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In Some Depth: See You in September

Ryan Eisner

Ryan Eisner

Ryan has been writing for Rotowire since 2007. He currently writes about baseball and covers the White Sox.

As we hit the latter-half of August, you’re probably getting tired of the same old players. Or you’re probably tired of your star player missing the rest of the season with some random injury. Well you’re in luck, as the September call-ups are only a few weeks away. It’s still a bit early to know exactly who is coming up, and it’s easy to get caught up in some of the rumor mill about this top prospect, or that Triple-A standout. In reality, most of the guys are probably going to be seventh starters, one-out relievers, or uber-utility guys. However, some managers and general managers have begun to let slip some more intriguing names, which we'll discuss.

Maikel Franco, 3B, PHI

I poo-poo’d the idea earlier this season that the Phillies might recall Franco to take over the third base role from Cody Asche. At the time, Asche could barely hit MLB pitching, but Franco could barely hit Triple-A pitching. Hence, Franco did not even enter the conversation when the Phillies were using the likes of Cesar Hernandez and Reid Brignac at third base in late-May and early-August. But now things have changed. Asche still can’t hit MLB pitching, but Franco has hit .301/.328/.528 with a respectable 14-percent K-rate since the beginning of July. The performance even has general manager Ruben Amaro Jr. admitting that Franco will most likely get an audition come September. A strong showing should put him in the mix for a starting role in 2015.

Jorge Soler, OF, CHC

Soler has probably been the fourth or fifth most-buzzed-about prospect in the Cubs’ organization this season, but that is not a bad thing when your system is as deep as theirs. He may not have the luster of a Kris Bryant or a Javier Baez, or the defensive versatility of an Arismendy Alcantara, but he has hit the ball as well as anyone since returning from injury mid-season. Soler has only hit .241 since joining Triple-A Iowa in late-July, but he is slugging north of .500 and has nearly as many walks (12) as strikeouts (18). General manager Jed Hoyer said Soler is “under consideration” for a September showing. If he does get the call, then there is no reason that he should not play every day. Neither of the Cubs’ corner outfield spots is occupied by long-term options (Chris Coghlan, Ryan Sweeney, and Justin Ruggiano likely won’t have starting roles in five months). Even if Junior Lake makes the trek back to Chicago with Soler, the latter will likely receive the playing time edge.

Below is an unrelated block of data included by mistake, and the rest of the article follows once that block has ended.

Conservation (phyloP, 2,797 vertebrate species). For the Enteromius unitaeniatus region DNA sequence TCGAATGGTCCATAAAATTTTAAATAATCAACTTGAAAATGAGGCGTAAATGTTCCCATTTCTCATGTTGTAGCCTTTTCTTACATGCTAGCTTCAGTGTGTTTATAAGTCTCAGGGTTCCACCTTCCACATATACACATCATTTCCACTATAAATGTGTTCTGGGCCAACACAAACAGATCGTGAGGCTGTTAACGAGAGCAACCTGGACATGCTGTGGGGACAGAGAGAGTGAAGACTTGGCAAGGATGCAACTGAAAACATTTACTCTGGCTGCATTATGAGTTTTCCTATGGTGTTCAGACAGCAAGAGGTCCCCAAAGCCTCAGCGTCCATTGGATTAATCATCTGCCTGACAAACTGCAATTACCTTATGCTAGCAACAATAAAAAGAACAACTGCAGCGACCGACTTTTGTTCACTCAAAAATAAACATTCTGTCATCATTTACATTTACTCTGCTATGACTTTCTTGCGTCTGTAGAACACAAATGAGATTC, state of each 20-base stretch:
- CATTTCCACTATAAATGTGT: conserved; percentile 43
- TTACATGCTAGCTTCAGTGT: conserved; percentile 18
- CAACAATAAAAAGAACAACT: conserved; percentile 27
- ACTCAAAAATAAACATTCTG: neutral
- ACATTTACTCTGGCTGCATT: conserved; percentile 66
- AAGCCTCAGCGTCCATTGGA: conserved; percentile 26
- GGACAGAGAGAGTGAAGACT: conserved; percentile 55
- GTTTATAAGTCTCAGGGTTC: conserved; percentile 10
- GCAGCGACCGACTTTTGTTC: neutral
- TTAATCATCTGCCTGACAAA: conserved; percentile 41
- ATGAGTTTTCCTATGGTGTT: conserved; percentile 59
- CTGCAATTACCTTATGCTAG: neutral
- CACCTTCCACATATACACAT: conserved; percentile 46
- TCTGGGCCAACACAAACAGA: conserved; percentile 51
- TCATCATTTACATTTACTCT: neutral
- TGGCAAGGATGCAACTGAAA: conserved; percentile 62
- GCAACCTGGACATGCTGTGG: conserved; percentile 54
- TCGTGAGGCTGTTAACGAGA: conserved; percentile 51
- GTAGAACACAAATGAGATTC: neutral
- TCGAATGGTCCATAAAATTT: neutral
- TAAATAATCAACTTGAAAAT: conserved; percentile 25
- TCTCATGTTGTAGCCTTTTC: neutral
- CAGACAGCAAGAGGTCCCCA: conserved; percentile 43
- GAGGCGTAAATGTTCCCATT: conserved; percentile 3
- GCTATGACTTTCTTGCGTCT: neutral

Carlos Rodon, RP, CWS

In Some Depth doesn’t typically cover pitchers, especially pitchers likely to serve in non-starting, non-saving roles. However, Rodon gets a mention here since it’s becoming more and more likely that the No. 3 overall pick from June’s draft will receive the “Chris Sale” treatment and get called up to the show just months after leaving college. Rodon was a late-signee, but he is already at Triple-A Charlotte after striking out 20 batters in his first 12.1 innings. This route to the majors had been heavily speculated about ever since Rodon got drafted, and manager Robin Ventura pushed those rumors closer to reality over the weekend. Rodon will be limited to a few relief innings in the season’s final month, but there is a very good chance he is in the mix for a rotation spot in 2015. Hence, those in keeper leagues will have their first crack at an elite talent from the 2014 draft class.



Joc Pederson, OF, LAD